what am I doing wrong with java.util.Scanner?

This is my Java 1.5 code (complete example):

import org.junit.Test;
import static org.junit.Assert.*;
import java.util.Scanner;
import java.util.regex.Pattern;
public class StrangeTest {
  @Test
  public void testRegExp() {
    Pattern re = Pattern.compile("(;|:)[^:;]*");
    Scanner scanner = new Scanner(":alpha");
    scanner.useDelimiter("");
    assertEquals(":alpha", scanner.next(re)); // failure
  }
}

What is wrong here?

Answer

Basically your regular expression matches any string that starts with a :, even if it is only one character: : matches the expression as well as :a, :al,… :alpha. Even :alpha;beta is a match!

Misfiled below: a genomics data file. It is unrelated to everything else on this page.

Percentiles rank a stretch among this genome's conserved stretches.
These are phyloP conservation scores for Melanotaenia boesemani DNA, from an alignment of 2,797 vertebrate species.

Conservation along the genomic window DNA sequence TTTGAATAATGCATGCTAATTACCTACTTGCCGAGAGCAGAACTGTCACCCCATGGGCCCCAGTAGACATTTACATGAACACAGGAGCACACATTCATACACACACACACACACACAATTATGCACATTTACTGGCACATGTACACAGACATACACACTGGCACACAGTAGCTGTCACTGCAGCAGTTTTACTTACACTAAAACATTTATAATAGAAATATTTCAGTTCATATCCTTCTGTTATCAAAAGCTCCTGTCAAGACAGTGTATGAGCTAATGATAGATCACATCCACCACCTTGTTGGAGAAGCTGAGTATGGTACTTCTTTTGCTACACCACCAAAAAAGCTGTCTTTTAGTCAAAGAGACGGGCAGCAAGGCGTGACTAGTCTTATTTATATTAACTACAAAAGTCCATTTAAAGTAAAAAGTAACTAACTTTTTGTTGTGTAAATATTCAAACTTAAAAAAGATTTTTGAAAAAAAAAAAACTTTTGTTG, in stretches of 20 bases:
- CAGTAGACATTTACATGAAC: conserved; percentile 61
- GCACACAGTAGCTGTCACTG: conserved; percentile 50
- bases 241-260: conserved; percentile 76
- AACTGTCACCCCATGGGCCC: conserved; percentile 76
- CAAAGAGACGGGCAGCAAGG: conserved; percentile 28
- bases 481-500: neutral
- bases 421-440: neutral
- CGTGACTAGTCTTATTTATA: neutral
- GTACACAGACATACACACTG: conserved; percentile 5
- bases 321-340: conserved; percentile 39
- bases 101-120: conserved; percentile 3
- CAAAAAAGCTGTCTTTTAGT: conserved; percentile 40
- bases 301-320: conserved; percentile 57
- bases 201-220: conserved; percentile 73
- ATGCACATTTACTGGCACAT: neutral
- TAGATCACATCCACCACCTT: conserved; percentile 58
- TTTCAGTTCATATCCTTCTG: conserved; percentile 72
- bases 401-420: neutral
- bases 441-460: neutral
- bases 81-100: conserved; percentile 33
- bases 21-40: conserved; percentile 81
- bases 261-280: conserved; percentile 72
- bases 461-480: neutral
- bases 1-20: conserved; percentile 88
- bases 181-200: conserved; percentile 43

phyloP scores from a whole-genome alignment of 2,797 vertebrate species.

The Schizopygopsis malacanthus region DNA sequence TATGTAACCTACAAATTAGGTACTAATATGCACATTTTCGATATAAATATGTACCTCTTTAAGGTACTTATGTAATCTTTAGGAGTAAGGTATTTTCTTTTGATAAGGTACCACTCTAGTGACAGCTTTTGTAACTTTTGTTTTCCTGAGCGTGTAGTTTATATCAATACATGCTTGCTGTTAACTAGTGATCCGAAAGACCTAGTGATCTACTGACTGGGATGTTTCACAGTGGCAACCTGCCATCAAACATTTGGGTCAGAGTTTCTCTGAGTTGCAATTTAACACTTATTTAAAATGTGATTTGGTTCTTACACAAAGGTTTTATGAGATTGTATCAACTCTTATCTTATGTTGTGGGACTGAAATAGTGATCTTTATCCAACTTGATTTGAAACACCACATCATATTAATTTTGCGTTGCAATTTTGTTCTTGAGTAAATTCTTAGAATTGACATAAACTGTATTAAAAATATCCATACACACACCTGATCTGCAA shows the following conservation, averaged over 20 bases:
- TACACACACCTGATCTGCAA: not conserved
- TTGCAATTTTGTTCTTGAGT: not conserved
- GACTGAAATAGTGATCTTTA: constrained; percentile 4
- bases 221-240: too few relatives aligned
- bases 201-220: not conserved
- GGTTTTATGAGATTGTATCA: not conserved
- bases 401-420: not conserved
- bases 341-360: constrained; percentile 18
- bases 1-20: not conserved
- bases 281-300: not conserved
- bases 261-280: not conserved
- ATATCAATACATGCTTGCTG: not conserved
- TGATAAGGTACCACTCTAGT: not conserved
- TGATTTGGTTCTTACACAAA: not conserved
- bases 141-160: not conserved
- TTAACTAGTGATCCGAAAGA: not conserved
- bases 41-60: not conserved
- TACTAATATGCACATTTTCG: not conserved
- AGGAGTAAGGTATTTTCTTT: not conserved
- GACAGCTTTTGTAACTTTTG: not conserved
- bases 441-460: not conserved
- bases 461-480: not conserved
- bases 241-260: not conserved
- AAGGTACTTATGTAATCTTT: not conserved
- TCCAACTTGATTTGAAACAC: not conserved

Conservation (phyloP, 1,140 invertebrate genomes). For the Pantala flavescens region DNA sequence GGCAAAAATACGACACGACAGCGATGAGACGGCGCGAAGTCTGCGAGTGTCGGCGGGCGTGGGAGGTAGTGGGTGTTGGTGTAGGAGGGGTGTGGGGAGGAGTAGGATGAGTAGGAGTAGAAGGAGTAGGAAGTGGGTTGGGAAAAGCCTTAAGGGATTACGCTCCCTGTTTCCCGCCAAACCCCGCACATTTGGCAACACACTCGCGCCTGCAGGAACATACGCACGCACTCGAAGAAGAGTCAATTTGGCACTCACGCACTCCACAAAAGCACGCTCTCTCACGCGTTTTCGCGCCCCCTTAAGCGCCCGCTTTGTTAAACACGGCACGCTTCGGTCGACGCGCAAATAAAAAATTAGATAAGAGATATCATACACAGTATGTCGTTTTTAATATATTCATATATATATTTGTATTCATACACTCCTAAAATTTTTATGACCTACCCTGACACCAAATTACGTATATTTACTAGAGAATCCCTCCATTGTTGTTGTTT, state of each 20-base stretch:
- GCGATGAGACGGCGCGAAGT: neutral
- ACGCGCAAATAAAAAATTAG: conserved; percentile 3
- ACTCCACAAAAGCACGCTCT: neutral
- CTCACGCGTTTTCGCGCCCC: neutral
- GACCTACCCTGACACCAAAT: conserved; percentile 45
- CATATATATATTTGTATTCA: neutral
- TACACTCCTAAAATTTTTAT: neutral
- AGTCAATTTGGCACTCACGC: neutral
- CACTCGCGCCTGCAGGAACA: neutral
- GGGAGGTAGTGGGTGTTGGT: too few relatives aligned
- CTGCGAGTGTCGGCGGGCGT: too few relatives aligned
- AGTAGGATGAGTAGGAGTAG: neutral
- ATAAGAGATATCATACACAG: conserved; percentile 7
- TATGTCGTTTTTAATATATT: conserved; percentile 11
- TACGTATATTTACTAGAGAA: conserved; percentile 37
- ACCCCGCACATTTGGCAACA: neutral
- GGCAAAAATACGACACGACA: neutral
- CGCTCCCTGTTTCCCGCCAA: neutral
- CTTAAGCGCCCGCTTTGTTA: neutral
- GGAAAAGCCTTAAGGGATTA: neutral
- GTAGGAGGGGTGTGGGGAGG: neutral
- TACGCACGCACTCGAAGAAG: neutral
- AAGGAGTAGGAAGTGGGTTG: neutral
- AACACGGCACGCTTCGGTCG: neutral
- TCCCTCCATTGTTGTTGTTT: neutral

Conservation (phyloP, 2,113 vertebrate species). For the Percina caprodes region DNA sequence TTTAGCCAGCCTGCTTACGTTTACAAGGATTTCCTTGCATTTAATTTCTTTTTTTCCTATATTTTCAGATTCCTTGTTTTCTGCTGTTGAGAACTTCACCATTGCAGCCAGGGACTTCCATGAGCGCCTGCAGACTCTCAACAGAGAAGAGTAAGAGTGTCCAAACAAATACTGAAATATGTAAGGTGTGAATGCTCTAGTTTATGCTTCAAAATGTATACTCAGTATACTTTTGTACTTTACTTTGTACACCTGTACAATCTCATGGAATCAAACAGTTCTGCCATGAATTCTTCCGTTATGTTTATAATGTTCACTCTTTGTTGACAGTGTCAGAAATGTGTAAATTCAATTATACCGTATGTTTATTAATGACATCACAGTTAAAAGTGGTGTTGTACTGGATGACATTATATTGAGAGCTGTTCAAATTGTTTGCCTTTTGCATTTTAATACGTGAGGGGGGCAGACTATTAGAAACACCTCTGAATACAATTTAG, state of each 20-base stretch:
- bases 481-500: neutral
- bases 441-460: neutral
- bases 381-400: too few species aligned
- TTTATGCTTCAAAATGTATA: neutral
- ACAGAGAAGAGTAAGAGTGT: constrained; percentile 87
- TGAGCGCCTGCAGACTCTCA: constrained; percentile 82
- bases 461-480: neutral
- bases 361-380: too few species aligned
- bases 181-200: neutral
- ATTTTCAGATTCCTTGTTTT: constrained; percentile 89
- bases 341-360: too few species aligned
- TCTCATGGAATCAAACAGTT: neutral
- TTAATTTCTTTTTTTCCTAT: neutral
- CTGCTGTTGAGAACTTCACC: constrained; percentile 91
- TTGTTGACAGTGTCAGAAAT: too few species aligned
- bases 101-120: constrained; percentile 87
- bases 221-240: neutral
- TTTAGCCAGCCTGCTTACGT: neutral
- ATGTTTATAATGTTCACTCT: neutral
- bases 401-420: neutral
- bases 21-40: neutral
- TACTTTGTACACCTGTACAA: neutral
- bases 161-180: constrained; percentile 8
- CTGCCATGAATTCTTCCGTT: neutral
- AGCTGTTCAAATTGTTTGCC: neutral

With the question mark you appended to your expression you made it non-greedy, i.e. the shortest possible string is matched, which is :.

Remove the question mark to make it greedy:

Pattern re = Pattern.compile("(;|:).*");

However, then it will match :alpha;beta, so you need to indicate that, following the semicolon or colon character, you expect any characters except the semicolon or colon:

Pattern re = Pattern.compile("(;|:)[^;:]*");

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